The representative of Sri Lanka said that, as an island nation strategically located in the Indian Ocean, his country recognized the unique nature of high seas which fall outside the jurisdiction of a single State. He expressed concern that the seabed is fast becoming a tangle of ungoverned seabed cables, presenting a new threat to international peace and security. “These crimes must not be allowed to fall into a zone where a legal vacuum exists,” he warned.

Many speakers emphasized the need to address the root causes that drive young people to engage in illegal activities in the first place. Japan’s representative said poverty provides a fertile environment for organized crime.  “What pushes a young person to take extraordinary risks every day to produce illegal kerosene to sell on the black market, or to hijack a tanker and take hostages for ransom? Poverty and a lack of opportunity,” he said.

The representative of the Dominican Republic expressed deep concern over the data on drug trafficking, which has greatly affected his region. The trafficking of cocaine, heroin and opioids is particularly alarming, he stressed, adding that opioids alone claimed the lives of almost 48,000 people in 2017 in the United States. He also echoed calls to deal with the root causes that lead young people towards transnational organized crime. More must be done to provide youth with opportunity for development, he stressed.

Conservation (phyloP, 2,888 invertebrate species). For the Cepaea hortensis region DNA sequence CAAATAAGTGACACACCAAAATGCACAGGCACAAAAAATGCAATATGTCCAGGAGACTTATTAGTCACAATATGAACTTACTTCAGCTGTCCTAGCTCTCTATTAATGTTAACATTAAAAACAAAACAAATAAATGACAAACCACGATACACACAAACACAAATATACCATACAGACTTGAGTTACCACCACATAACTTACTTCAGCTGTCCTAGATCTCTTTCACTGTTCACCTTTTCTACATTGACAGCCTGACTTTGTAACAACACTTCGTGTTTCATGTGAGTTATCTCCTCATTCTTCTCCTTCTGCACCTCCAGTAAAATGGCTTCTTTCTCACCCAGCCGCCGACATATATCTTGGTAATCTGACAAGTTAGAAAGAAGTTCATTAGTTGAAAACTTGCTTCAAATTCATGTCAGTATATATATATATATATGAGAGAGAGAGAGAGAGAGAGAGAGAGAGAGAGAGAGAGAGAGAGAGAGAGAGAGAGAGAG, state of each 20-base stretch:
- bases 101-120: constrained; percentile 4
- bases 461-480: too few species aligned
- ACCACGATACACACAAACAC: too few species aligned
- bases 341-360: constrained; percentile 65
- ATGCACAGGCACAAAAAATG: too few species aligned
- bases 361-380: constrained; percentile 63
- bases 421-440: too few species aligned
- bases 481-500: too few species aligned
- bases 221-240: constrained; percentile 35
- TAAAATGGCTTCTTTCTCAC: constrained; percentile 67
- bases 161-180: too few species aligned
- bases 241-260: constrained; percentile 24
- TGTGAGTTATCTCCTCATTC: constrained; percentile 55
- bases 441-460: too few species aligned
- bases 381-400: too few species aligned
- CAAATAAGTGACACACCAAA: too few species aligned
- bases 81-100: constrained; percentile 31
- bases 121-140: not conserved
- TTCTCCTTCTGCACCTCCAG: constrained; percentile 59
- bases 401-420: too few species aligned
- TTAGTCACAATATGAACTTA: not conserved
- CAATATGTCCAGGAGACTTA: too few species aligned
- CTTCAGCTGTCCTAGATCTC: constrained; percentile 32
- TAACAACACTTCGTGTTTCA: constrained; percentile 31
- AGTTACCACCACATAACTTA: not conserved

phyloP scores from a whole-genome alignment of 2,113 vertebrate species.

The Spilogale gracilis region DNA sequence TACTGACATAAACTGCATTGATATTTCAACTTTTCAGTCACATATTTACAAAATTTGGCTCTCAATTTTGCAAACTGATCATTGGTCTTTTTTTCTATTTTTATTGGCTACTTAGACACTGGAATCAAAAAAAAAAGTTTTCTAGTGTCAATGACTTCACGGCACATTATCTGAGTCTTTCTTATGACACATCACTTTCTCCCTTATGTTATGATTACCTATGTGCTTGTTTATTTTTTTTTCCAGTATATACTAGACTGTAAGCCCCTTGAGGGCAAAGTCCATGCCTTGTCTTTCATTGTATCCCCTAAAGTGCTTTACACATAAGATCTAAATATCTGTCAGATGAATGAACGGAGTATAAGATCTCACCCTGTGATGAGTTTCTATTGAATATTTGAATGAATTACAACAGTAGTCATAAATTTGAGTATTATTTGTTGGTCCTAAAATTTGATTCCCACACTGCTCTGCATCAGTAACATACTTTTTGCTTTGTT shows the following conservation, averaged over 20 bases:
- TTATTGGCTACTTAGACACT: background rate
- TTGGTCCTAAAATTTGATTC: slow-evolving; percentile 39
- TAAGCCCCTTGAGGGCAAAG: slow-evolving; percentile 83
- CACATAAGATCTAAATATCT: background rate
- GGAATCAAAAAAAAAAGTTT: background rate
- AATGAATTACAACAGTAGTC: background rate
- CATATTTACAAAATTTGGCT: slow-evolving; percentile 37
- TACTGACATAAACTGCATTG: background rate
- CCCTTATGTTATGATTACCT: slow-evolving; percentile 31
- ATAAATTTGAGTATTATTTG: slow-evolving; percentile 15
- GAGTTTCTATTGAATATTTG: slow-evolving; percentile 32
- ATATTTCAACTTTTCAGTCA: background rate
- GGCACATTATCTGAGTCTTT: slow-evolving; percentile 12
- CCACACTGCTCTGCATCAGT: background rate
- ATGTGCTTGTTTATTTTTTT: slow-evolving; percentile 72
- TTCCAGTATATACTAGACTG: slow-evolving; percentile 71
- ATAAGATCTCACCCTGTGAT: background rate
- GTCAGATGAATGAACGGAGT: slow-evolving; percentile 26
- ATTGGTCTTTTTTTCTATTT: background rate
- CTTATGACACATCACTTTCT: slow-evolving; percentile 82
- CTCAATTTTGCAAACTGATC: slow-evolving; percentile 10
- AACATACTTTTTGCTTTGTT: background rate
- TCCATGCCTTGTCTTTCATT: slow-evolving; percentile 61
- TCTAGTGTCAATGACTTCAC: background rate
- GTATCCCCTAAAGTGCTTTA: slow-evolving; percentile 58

Also speaking today were representatives of France, Belgium, Russian Federation, United States, Côte d’Ivoire, Germany, China, Indonesia, Peru, Kuwait, Poland, United Kingdom, Senegal, Norway, Trinidad and Tobago, Italy and the Philippines.

About the author

David Krapf

David Krapf has been editor of WorkBoat, the nation’s leading trade magazine for the inland and coastal waterways industry, since 1999. He is responsible for overseeing the editorial direction of the publication. Krapf has been in the publishing industry since 1987, beginning as a reporter and editor with daily and weekly newspapers in the Houston area. He also was the editor of a transportation industry daily in New Orleans before joining WorkBoat as a contributing editor in 1992. He has been covering the transportation industry since 1989, and has a degree in business administration from the State University of New York at Oswego, and also studied journalism at the University of Houston.